Five Ways to Help Dentists Save on Taxes

It’s tax season again, and soon you will be meeting with your dental CPA to prepare and file your 2017 tax return (if you haven’t already). Whether this is your first tax season as the owner of a dental practice or your 25th, taxes remain a stressful and time-consuming process for many dentists. We’re here to make sure you get the most out of your tax planning process.

Below, we provide five areas that dentist should make sure to capitalize on for their tax return this year.


Did you miss our blog post from last year? We provided five points to be more prepared during tax season.

Domestic Production Activities Deduction

If you make crowns and other restorations, implants, lab items, printed x-rays and images, you can use the Sec. 199 deduction.

Sec. 179 Deduction and Bonus Depreciation

Section 179 expensing and bonus depreciation are extremely valuable tax tools for dental practices. Whether you purchase something small, like a new computer for your front office staff, or make a large investment in operatories or imaging machines, you can put money back into your dental practice with Sec. 179 and bonus depreciation.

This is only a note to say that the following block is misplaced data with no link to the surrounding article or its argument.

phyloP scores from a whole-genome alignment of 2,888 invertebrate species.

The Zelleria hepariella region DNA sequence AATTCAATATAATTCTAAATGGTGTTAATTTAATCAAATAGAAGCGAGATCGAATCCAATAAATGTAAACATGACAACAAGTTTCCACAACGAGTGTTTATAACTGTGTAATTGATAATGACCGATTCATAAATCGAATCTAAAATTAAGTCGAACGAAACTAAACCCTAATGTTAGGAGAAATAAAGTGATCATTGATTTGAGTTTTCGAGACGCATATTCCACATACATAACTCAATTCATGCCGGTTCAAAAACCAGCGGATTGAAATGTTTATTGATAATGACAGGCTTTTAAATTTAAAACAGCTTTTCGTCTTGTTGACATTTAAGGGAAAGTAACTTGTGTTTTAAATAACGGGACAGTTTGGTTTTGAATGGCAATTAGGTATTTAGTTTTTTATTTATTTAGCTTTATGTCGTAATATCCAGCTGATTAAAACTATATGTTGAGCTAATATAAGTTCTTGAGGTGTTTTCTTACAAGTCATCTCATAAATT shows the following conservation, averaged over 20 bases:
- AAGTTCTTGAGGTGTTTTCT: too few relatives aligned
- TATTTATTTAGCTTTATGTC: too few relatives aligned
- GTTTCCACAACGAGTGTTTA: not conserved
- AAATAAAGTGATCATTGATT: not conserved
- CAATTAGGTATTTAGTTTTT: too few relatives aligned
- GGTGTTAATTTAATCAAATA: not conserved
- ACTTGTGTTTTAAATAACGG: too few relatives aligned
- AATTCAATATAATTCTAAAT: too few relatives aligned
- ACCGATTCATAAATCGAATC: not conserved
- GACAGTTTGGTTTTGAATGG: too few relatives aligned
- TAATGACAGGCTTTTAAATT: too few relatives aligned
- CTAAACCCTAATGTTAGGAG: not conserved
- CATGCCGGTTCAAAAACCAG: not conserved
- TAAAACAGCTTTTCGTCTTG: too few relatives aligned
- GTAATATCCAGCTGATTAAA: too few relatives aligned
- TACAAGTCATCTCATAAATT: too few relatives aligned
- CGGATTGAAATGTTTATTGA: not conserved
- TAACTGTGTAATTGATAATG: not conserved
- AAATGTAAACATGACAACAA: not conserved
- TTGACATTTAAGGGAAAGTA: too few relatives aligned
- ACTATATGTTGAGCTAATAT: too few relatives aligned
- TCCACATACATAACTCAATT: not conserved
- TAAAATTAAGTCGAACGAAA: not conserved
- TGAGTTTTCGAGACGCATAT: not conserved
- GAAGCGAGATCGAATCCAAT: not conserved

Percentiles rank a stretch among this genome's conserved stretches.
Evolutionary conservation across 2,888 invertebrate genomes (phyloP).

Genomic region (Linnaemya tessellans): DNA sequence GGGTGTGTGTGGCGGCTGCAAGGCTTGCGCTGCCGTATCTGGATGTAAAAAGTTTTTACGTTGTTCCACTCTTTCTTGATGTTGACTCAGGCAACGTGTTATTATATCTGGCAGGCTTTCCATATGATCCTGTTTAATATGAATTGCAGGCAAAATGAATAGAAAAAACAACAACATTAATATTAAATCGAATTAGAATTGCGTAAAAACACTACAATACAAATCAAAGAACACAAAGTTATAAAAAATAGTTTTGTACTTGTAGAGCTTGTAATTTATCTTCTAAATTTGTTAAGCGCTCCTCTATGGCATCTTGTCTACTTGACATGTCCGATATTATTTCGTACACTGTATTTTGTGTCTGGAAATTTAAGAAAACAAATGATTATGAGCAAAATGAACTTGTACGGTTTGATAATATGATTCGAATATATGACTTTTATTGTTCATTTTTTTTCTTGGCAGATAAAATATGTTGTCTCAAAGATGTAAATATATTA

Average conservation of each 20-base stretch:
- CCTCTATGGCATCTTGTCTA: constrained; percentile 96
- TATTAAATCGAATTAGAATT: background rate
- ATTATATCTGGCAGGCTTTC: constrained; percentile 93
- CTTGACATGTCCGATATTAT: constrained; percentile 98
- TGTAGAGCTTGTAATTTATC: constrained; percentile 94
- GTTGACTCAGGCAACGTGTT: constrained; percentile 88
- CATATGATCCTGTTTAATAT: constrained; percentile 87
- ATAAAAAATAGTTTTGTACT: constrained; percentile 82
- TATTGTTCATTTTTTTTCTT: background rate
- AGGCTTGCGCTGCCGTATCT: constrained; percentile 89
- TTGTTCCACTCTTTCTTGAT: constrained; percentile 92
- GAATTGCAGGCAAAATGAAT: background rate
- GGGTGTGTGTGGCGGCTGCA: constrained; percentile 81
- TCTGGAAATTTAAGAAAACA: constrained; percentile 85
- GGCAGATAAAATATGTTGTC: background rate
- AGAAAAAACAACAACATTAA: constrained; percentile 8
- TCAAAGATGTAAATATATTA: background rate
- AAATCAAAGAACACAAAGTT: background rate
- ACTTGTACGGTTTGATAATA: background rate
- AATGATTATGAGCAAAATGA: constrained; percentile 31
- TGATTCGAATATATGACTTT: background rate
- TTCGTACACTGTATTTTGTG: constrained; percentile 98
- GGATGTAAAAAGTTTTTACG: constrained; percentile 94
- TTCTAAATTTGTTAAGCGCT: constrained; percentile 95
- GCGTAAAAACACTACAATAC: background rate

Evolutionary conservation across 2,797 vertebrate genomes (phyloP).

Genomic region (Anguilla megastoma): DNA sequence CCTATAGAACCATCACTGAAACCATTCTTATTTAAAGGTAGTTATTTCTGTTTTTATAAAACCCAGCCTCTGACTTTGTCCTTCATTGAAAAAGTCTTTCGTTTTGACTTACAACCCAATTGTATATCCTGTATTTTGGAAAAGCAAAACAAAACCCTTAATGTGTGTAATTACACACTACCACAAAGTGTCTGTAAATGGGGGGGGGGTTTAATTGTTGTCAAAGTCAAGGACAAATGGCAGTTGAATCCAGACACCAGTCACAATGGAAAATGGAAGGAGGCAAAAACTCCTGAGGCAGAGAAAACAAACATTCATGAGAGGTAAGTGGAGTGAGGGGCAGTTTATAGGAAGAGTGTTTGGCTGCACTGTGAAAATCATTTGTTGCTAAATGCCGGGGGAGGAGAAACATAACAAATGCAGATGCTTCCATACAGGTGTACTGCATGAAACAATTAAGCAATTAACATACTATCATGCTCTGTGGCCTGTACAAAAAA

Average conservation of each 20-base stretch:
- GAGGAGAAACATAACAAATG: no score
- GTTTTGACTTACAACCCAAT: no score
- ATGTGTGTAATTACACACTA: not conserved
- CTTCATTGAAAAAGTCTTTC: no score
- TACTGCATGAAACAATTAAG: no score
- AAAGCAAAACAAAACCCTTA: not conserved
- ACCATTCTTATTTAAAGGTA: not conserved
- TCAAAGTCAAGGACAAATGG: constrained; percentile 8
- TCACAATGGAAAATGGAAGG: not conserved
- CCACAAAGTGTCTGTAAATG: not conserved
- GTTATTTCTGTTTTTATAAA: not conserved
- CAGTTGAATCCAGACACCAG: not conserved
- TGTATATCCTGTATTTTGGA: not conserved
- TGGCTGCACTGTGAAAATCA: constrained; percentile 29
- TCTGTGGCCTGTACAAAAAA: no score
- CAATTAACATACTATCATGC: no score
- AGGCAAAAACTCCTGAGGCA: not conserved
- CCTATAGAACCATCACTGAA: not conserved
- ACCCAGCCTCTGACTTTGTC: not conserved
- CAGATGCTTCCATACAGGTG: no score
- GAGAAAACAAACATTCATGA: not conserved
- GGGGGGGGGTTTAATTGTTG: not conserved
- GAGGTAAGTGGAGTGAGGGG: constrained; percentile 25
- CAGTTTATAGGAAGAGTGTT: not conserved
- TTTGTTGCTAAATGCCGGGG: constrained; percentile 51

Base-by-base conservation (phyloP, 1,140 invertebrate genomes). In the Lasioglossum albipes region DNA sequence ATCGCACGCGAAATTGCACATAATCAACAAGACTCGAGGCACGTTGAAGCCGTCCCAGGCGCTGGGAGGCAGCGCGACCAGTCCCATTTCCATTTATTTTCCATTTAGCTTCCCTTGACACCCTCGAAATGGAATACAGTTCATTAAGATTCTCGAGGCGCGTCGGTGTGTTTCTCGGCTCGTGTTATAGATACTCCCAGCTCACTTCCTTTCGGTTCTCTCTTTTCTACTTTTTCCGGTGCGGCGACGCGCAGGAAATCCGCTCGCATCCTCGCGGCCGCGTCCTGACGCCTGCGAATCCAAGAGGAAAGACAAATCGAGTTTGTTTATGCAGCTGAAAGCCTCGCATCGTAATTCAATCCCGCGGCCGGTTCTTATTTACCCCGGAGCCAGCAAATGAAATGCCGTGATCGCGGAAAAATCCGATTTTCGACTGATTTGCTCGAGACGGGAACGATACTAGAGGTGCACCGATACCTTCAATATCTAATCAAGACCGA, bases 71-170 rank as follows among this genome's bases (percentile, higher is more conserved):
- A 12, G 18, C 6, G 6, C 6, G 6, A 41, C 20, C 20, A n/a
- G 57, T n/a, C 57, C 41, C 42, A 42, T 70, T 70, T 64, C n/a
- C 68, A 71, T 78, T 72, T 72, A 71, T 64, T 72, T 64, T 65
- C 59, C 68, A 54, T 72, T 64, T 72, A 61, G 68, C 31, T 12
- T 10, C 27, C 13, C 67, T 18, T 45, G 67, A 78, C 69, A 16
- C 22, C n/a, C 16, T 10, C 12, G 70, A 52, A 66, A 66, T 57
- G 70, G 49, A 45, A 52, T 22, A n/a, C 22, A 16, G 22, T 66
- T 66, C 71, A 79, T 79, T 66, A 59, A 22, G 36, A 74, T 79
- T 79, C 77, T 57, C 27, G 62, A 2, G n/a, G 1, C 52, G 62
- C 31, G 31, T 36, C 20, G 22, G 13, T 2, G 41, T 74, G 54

Health Insurance

There are two ways to benefit from health insurance on your taxes if you’re a dentist: HSAs and health insurance deduction. If you have a Health Savings Account and fund it at the maximum level, you can deduct up to $3,400 for a single policy and $6,750 for a family policy. If you’re over 55, there are catch-up contributions of $1,000 available. What’s more, you have until April 17, Tax Day, to make catch-up contributions to take full advantage of this deduction.

For health insurance, dentists can use the self-employed health insurance deduction to deduct 100 percent of the cost.


Setting up and maintaining a retirement account for dentists remains a smart choice for long-term planning and short-term tax savings. If you started a pension in 2017, there’s a tax credit equal to $500 for the first three years of the plan. Additionally, you can put money toward a nondeductible IRA, up to $5,500 ($6,500 if you’re older than 50) and avoid paying the 3.8 percent tax on investment income.

Children and Dependents

If you employed your children in your dental practice in 2017, file them on a separate return. You can also take a credit up to 20 percent on child care expenses up to $600 per child or $1,200 for more than one child. Private school and summer camp, with proper documentation, are also included.  

As always, if you have questions about your personal situation, contact the team at Dental CPAs.